"It doesn't matter if your rapist is someone you're married to, work with, or a stranger," Steele said. "It's cruel. It's unconscionable."

Farnsworth never responded to multiple requests from New Times seeking more information about Steele's claims, nor did he respond when asked about Monday's demonstration.

But in a statement Farnsworth later shared with some media outlets, (but not with New Times), Farnsworth claimed Steele's comments to New Times were "a series of lies." He called Steele's portrayal of the reason her bill was held "inaccurate" and said he had "concerns with the scope of the bill" and "had several conversations with Steele reflecting those concerns."

"My concerns focused on the severance of parental rights, when there are multiple children in the family. Severing the rights of one child would not address the family as a whole," Farnsworth said. "I believe a better way to address the issue of sexual assault when there are other children in the family is through the family courts."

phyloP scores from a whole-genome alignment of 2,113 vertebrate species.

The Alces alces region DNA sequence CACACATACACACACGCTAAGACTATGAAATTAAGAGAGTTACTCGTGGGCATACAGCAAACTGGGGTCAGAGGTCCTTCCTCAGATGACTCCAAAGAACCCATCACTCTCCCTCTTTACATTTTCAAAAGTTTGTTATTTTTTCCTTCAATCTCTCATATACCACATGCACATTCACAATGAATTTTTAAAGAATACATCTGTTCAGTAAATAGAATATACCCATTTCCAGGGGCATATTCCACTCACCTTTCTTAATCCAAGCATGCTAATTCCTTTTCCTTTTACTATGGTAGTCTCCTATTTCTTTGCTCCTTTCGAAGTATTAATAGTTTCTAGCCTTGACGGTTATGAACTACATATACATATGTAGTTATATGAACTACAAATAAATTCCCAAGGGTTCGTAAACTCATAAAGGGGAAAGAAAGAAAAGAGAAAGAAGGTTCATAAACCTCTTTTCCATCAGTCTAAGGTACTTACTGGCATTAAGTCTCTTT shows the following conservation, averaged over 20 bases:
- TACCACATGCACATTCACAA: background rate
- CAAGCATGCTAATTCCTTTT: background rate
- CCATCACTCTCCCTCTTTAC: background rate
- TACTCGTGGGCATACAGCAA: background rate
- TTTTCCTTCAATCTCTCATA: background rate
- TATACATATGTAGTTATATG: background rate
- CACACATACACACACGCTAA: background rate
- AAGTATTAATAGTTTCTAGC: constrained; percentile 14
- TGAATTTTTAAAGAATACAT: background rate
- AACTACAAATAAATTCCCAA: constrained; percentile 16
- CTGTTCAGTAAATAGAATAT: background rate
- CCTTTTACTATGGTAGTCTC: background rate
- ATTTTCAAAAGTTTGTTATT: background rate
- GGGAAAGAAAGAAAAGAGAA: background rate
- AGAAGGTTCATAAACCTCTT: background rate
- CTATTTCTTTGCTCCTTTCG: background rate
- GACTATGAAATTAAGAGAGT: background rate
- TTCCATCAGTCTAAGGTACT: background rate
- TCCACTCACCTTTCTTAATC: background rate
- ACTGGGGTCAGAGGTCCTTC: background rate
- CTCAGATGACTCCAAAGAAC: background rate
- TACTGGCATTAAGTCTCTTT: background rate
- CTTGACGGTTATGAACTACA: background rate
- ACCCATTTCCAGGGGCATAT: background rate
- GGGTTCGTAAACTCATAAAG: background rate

Farnsworth claims he not only never demanded Steele add an amendment to the bill, he never asked for one. He also said Steele lied when she said he threatened not to hear her bill if she didn't add the amendment, and said he never said "I don't think someone who's been married ... should be able to cry rape," which Steele claimed he had.

It's not the first time Farnsworth has been accused of dismissing spousal rape as rape. As the Arizona Mirror reported last week, in the early 2000s, Farnsworth fought against a measure to strengthen Arizona's spousal rape laws.

In a 2005 Phoenix Magazine article, Bill Hart, executive director of the Arizona Sexual Assault Network, recounted his conversation with Farnsworth about the bill: "As he remembers it, Farnsworth told him, 'Some would argue there are conjugal rights that exist within a marriage.' Hart says he responded by saying, 'Some would argue that that idea comes from the days when women were seen as chattel.'"